10/04/2017 - 10:33

OreCorp pursues gold plan with Africa focus

10/04/2017 - 10:33

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SPECIAL REPORT: OreCorp is the latest in a string of Perth-based gold companies to complete large capital raisings this year.

Matthew Yates says OreCorp is insulated from capital market volatility. Photo: Attila Csaszar

Matthew Yates and his team at Orecorp have invested in many different commodities over the years, including copper and uranium projects that have enjoyed a good run.

Now their focus is on gold, and they are enjoying solid market support for a promising project in Tanzania.

OreCorp completed a $20.6 million share placement this month, giving it plenty of money to finalise a bankable feasibility study on its Nyanzaga project.

It joined nearly 20 Perth-based gold companies that raised fresh capital in the March quarter (see next page).

While that signals buoyant support for the gold sector, Mr Yates is concerned investor interest could quickly fall away.

“Now that we’ve done this raising, we’ve removed that concern if the market does fall out of bed for six months,” Mr Yates told Business News.

“We’ve insulated ourselves from the markets, that gives us a clear path so we can execute our plan.”

Mr Yates said the company’s ability to complete its latest raising was the result of extensive preparation.

“Raising money is extremely time consuming,” he said.

“It might not appear like that because the deal gets done and dusted in a day or two, but there’s a lot of preparation that goes in beforehand.”

Subiaco-based OreCorp had a head start because four anchor shareholders, who collectively hold about 30 per cent of the company, agreed to support the raising.

Mr Yates said the company was keen to bring in more institutional funds.

The $20 million raising was managed by Euroz, with Canaccord Genuity, Blue Ocean Equities and Sprott Capital Partners as supporting brokers.

“As time goes on, we want to get more brokers involved, particularly in North America,” Mr Yates said, adding that he and chairman Craig Williams also had an extensive list of investors with an interest in African mining projects.

“We’ve got 20 years of contacts that we’ve built up operating in Africa.”

Mr Yates believes OreCorp’s current success reflects the amount of time it spent seeking the right project after listing on the ASX in 2013.

“We spent a long time looking for a project and got criticised for it, we were accused of being a lifestyle company but nothing could have been further from the truth,” he said.

“We probably reviewed 600 projects; we looked hard at 120 or 130, we put bids forward on six of those.”

Mr Yates said it took 18 months to finalise the deal with Acacia Mining before it could be announced in 2015.

The project’s attributes include a good mining jurisdiction in Tanzania and its scale.

“Undeveloped gold projects with a capacity to produce 200,000 ounces a year are very few and far between,” Mr Yates said.

He said investors wanted companies to deliver on their stated plans.

“I believe people look at what you did with the money last time, and they can see it’s going into the ground and adding value,” Mr Yates said.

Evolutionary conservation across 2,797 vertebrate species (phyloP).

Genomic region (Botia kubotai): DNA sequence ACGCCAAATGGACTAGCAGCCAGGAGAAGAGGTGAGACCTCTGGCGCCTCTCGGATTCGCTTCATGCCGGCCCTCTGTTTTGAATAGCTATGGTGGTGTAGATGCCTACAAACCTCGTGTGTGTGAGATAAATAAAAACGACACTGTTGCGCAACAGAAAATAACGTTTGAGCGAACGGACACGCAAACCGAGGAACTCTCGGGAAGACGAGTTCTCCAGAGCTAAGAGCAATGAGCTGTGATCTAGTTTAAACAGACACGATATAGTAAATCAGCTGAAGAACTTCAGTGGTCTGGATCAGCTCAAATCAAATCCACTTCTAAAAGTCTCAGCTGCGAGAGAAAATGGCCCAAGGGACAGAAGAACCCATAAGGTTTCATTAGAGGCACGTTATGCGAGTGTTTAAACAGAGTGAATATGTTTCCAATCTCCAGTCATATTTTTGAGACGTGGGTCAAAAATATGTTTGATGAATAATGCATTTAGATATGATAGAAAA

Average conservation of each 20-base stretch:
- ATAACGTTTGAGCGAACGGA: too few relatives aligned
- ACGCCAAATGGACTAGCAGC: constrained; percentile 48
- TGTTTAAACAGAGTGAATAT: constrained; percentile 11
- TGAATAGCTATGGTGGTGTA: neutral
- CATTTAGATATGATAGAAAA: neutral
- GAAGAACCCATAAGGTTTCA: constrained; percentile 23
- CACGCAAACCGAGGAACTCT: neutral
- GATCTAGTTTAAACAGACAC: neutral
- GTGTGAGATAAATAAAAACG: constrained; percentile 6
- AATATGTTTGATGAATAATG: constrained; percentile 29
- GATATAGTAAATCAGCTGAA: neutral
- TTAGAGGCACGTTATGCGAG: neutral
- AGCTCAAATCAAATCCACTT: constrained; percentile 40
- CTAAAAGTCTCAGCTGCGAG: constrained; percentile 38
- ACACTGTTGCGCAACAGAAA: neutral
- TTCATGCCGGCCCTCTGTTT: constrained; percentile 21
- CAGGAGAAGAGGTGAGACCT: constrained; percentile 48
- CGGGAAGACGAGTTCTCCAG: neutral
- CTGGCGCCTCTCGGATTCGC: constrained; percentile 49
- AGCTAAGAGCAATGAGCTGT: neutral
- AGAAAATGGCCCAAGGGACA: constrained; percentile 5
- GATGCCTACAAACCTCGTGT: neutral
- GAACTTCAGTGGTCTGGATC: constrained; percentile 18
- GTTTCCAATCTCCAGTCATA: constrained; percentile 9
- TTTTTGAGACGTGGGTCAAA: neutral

“We have stayed focused, and are about eight months ahead of schedule.”

Mr Yates is judicious about the amount of news he releases to the market.

“You can stuff the market with news, you can overdo the news flow,” he said.

“I’d rather put out meaningful news which people are actually going to read.

“A lot of people don’t have a good barometer on what is a materiality threshold.”

Key milestones for OreCorp have included the release of a maiden mineral resource estimate one year ago, which coincided with a kick in the gold price.

Together, these events led to a jump in the company’s market cap to about $30 million at the time.

“That doesn’t seem like much, but when you’ve been stuck on $5 million for the best part of three years, it was a huge win,” Mr Yates said.

OreCorp raised $16.2 million at 27 cents per share last May, and that was followed by a big run in the company’s share price to a peak of 74 cents in August.

It then tumbled to a low of 33 cents in December – the kind of fall that makes Mr Yates pleased he maintains large cash reserves.

The share price has recovered again this year, helped by the completion of a positive pre-feasibility study by Lycopodium.

“They’ve got a seriously good track record of getting the job done, and that’s what we want from all of our people and all the consultants,” Mr Yates said.

The latest capital raising was completed at a price of 48 cents, giving the company a market cap close to $120 million.

The next big milestone for the company will be completion of the definitive feasibility study later this year.

That will include an estimate of the project’s net present value, which will determine if OreCorp elects to move to 51 per cent ownership or Acacia retains its 75 per cent stake.

Ideally, Mr Yates would like to resolve the project ownership earlier, but says that may not be possible.

“We either move to 51 per cent or we’re paid by Acacia to stay at 25 per cent,” he said.

“If there was a mechanism to conclude that faster, we would try and move things along.”

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